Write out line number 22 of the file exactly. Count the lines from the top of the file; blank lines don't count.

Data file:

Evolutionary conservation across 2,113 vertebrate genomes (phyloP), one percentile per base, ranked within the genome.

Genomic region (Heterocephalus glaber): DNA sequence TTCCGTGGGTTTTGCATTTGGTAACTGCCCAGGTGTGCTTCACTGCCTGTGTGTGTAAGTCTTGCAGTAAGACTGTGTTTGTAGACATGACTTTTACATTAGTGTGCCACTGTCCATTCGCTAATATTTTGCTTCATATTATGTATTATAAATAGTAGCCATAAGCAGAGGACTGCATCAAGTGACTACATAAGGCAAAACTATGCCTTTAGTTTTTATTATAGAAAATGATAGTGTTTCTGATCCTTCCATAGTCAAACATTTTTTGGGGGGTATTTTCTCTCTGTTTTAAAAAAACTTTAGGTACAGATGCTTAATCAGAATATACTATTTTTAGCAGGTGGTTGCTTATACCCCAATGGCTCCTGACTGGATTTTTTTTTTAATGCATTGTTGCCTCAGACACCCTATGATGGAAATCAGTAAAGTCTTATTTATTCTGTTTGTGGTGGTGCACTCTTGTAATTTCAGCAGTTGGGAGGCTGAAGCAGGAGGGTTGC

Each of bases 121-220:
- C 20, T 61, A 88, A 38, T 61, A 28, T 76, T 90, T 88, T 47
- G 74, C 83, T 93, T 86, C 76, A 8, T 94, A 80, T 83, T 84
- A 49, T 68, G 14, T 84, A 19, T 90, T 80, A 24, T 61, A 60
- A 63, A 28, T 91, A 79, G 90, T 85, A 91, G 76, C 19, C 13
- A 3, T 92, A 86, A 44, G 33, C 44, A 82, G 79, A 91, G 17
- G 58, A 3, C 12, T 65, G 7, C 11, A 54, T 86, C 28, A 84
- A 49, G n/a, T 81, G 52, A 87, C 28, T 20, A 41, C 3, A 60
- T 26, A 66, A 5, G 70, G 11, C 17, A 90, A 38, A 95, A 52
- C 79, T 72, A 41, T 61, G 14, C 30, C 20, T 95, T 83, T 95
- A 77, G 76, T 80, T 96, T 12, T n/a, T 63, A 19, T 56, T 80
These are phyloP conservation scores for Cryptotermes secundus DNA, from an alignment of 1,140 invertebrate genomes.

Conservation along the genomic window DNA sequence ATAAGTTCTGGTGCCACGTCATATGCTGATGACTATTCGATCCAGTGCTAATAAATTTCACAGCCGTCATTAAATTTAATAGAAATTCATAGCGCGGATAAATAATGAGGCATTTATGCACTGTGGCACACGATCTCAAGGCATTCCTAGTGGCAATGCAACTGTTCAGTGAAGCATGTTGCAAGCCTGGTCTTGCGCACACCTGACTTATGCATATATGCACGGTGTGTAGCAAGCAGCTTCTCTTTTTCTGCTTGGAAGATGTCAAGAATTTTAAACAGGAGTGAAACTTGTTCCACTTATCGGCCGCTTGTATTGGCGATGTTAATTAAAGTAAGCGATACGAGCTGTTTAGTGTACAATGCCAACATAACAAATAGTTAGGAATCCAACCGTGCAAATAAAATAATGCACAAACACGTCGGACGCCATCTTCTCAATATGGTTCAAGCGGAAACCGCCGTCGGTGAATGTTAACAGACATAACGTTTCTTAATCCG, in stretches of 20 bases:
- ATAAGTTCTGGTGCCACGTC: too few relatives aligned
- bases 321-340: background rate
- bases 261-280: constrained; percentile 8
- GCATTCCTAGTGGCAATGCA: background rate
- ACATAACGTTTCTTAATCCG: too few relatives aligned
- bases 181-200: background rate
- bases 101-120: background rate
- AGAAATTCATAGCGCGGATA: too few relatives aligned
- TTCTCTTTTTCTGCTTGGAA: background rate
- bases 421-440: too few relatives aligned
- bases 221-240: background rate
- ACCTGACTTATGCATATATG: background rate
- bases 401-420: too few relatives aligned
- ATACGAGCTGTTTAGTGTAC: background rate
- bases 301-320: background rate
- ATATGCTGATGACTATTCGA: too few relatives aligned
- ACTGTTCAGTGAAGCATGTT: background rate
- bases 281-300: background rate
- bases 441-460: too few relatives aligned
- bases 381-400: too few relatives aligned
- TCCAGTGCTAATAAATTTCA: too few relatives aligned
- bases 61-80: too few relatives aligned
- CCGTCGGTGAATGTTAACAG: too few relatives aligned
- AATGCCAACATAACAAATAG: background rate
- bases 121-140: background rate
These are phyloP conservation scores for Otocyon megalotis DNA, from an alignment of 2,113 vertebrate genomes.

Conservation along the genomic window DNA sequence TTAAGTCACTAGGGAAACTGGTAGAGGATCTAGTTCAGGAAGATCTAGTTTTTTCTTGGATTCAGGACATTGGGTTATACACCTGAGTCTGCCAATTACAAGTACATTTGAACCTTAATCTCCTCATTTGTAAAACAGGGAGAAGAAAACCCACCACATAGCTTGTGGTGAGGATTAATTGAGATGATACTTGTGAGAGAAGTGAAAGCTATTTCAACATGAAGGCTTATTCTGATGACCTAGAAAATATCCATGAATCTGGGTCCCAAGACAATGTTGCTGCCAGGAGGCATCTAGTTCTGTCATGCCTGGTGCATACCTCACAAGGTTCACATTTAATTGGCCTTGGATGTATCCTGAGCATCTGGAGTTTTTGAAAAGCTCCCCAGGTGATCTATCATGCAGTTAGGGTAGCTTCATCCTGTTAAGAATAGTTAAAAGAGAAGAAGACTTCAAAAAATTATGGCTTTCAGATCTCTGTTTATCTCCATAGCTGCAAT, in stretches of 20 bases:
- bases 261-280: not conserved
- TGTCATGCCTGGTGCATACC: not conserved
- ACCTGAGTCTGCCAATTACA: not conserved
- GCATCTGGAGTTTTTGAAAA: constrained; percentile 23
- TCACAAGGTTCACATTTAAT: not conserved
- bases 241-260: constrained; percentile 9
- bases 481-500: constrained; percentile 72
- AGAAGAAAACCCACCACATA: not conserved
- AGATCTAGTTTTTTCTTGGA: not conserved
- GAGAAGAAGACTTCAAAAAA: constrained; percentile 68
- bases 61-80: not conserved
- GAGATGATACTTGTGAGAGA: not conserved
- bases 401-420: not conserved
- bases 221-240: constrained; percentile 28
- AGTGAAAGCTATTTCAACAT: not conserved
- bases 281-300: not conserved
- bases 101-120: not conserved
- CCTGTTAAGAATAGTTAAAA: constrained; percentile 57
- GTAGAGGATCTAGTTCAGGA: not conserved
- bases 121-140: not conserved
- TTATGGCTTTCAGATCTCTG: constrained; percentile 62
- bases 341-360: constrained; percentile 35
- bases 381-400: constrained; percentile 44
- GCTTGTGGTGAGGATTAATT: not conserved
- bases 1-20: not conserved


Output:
- bases 101-120: background rate